Michael, the photo-journalist, shot more pictures, including mosquitoes buzzing the water inside the tires. Neil told me that he was unable to get the owner's information because the Metro property website was a slow loader for him. During the photo-shoot, he called Crye-Leike, the realty company that is marketing the property, and he found out the name of the owner and where they might be able to locate him. Neil also spoke with Michelle Steele in the Mayor's Office of Neighborhoods.

    According to an e-mail I just got from Neil, the owner of the property in question is being sent an invitation to "enviro court" today (the court date is June 22). The Health Department originally reported a court citation date of May 12 and a citation to the wrong property owner on the tires. Since Brent Hager in the Health Department never replied to my e-mailed warning about the mix-up, I am left to assume that no action has been taken to fix this problem in almost three weeks. I also should mention that I was disappointed with the Planning Department's failure to clarify that 1618 and 1618 1 were two different properties. Don't even get me started again on my gripes about Codes.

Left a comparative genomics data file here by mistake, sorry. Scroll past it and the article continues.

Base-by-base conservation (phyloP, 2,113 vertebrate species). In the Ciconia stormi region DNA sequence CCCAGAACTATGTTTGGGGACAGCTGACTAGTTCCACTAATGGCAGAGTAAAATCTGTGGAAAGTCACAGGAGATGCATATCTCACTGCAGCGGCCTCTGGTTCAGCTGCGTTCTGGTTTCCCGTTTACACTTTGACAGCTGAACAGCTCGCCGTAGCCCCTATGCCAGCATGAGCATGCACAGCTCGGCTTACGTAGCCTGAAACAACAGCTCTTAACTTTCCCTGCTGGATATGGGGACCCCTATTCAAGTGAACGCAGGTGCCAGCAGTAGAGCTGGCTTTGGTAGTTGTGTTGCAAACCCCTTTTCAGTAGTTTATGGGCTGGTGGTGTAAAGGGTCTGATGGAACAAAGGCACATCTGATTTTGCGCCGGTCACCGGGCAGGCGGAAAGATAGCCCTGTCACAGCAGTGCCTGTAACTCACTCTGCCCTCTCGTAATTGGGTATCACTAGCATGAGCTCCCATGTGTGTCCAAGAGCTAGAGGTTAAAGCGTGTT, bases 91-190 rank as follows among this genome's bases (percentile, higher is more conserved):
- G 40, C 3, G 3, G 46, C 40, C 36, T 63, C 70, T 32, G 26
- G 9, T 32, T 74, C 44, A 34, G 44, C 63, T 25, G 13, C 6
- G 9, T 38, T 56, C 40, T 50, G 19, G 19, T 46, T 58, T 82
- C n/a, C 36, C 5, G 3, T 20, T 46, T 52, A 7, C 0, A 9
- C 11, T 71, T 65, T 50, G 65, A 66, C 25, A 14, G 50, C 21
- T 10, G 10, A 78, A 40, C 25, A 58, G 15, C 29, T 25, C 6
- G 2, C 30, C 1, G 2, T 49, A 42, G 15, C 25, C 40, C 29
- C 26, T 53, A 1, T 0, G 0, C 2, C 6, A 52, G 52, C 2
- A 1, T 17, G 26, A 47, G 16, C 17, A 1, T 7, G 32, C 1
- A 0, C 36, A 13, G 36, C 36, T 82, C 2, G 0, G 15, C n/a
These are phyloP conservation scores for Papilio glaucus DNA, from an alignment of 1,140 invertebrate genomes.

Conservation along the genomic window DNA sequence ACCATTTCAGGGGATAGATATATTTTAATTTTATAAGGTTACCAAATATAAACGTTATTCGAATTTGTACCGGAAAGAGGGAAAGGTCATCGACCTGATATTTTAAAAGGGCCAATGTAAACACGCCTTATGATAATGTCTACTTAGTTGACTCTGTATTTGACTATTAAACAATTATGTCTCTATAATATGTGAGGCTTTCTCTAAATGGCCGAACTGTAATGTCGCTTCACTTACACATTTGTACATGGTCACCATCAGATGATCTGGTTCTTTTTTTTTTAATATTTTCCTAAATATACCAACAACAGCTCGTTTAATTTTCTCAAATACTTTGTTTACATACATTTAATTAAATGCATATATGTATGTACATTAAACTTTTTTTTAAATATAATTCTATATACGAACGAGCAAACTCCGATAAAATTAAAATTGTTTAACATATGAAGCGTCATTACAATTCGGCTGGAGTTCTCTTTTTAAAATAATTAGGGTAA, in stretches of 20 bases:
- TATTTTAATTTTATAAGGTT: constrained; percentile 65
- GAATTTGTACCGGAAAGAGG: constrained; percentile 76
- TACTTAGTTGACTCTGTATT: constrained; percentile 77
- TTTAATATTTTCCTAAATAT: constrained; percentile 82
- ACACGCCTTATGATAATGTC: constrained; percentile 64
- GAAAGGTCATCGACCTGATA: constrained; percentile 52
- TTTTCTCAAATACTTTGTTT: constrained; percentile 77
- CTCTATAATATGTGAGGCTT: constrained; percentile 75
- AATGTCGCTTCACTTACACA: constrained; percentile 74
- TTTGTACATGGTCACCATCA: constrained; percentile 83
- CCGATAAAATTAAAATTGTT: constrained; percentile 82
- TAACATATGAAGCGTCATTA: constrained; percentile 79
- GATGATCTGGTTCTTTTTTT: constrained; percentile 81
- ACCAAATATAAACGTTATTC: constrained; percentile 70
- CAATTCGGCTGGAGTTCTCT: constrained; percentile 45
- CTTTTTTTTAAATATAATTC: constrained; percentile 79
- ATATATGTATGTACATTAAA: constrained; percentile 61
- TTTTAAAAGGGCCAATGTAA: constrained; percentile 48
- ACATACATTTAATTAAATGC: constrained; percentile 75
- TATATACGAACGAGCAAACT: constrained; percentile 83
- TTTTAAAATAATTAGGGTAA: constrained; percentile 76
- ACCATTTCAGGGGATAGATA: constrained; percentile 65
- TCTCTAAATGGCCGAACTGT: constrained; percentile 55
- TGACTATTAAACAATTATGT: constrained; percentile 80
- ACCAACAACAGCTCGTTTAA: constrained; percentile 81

Now, Neil tells me that he got the impression, I suppose from Michelle Steele, that Public Works would be out to clean up the tires sometime in the near future. What would have happened if News 2 had not have followed up on this problem? I am grateful to Neil and Michael and Ken for coming out to cover this, but why is Metro Government (namely, Codes, Health, and Planning) so unresponsive that it requires the prospect of a public-relations-black-eye via news media attention to get them to react quickly to such an obvious health threat?

    6:00 p.m. Update: Story probably rained out by line of thunderstorms moving through Nashville at 4:30.